When Steele sought an unprecedented third term in 1940, Charlie was tasked with writing speeches, and had a worm's-eye view in Steele's election apparatus. While Republican candidate Wendell Willkie was energetic in his campaigning, making speeches across the country, Steele didn't campaign as much, leaving his machine to do most of the heavy lifting. He campaigned on a promise that he would not send Americans to die in any foreign wars. In the six weeks leading up to the election, Steele frequently met with J. Edgar Hoover.
Charlie spent election night at the White House. The results soon made it clear that Steele had won even more handily than he had in 1936, which seemed rather inconsistent with how vigorously Willkie had actually campaigned. Even Charlie had to admit to himself Steele had probably employed questionable means to win a third term
When Willkie did gave his concession speech on election night, he did acknowledge certain irregularities in the vote in some areas, but also acknowledged that they wouldn't change the result. He wished Steele luck. Steele and his cronies were amused by the "irregularities"; while none of them said it out loud, the administration had engaged in quite a bit more to secure the election than the irregularities suggested. Steele all but confessed it when he turned to J. Edgar Hoover and asked him if he knew what "Boss" William Tweed said about votes. Steele supplied the answer: "As long as I count the votes, what are you going to do about it?" Then he pointed at himself and said. "And I damn well do!" When Charlie heard his suspicions confirmed, he got very drunk.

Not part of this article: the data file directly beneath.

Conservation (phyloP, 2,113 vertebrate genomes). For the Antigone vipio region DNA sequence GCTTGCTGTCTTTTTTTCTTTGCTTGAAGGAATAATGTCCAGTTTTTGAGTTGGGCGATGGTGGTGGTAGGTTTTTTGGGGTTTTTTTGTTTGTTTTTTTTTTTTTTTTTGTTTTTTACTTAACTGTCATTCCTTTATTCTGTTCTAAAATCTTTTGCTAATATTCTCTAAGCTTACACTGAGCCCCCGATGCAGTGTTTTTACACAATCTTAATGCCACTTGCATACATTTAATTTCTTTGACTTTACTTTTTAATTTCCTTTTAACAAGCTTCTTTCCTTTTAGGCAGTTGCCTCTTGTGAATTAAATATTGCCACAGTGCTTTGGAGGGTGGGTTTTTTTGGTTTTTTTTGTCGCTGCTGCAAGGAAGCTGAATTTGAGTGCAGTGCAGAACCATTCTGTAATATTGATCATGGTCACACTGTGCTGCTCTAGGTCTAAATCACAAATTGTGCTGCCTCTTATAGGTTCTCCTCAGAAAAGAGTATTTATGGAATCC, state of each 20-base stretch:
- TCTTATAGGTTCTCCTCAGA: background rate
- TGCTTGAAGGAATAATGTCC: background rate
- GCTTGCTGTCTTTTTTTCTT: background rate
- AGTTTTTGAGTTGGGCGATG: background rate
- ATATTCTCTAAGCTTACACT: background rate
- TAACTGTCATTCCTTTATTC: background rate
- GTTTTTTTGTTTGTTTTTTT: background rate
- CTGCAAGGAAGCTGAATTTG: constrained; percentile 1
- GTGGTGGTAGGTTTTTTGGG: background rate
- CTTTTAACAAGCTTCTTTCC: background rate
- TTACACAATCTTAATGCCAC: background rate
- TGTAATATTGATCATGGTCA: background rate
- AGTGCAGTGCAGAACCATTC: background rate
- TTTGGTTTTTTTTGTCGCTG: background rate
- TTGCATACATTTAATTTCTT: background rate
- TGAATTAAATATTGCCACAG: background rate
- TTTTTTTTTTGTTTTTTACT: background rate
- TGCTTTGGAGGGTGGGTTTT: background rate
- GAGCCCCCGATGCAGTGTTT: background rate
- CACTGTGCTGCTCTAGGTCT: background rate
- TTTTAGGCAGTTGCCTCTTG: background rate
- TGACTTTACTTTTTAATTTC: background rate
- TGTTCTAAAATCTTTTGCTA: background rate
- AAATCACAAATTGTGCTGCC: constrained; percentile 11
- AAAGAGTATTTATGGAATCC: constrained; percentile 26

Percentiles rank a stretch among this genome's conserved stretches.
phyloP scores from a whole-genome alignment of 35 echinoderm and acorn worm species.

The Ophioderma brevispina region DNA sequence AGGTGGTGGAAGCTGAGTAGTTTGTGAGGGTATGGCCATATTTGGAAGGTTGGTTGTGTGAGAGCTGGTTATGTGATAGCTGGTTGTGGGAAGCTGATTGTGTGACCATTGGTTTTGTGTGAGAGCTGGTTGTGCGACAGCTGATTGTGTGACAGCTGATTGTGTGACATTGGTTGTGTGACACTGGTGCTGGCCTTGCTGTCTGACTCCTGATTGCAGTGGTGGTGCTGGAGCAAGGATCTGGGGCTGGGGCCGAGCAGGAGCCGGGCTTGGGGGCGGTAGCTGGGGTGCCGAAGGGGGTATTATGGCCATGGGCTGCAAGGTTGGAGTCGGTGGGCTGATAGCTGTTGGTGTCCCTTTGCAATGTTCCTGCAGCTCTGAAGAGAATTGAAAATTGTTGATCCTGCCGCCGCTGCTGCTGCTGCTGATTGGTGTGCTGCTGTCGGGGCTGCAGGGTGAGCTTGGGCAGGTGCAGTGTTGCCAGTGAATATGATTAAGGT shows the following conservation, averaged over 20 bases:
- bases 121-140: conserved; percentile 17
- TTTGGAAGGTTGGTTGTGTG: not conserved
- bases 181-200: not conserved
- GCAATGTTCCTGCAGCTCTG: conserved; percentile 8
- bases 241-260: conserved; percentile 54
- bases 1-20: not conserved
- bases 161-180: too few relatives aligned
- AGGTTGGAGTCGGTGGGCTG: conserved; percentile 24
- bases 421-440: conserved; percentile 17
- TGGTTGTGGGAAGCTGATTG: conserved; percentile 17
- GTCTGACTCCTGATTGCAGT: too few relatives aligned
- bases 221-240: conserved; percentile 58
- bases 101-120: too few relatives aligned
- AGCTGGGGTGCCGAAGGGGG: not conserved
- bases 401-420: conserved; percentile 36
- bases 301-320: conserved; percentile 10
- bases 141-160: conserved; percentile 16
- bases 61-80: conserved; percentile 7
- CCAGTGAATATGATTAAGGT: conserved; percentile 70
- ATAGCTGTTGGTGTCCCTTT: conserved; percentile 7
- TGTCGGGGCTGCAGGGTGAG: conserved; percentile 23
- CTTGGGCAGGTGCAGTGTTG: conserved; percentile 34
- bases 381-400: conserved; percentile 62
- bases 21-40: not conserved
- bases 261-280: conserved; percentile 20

World War II
As 1941 began, Esther got Sarah potty trained. She and Charlie debated the merits of having more children. Concurrently, the war in Europe seemed to stabilize, with Germany invading North Africa, Yugoslavia and Greece in order to save Italy's floundering efforts. Japan continued to advance in China, and were making advances into Indochina with Vichy France's tacit approval.
This move concerned both Churchill and Steele, as both the UK and US had interests in the region, and Indochina would make a viable launching pad for Japan to attack those interests. In response, Steele decided to stop selling Japan scrap and oil, and to freeze Japanese assets in the U.S. While he commissioned Charlie to write a speech designed to mollify the Japanese government, Steele's actions instead increased the tension between the two countries.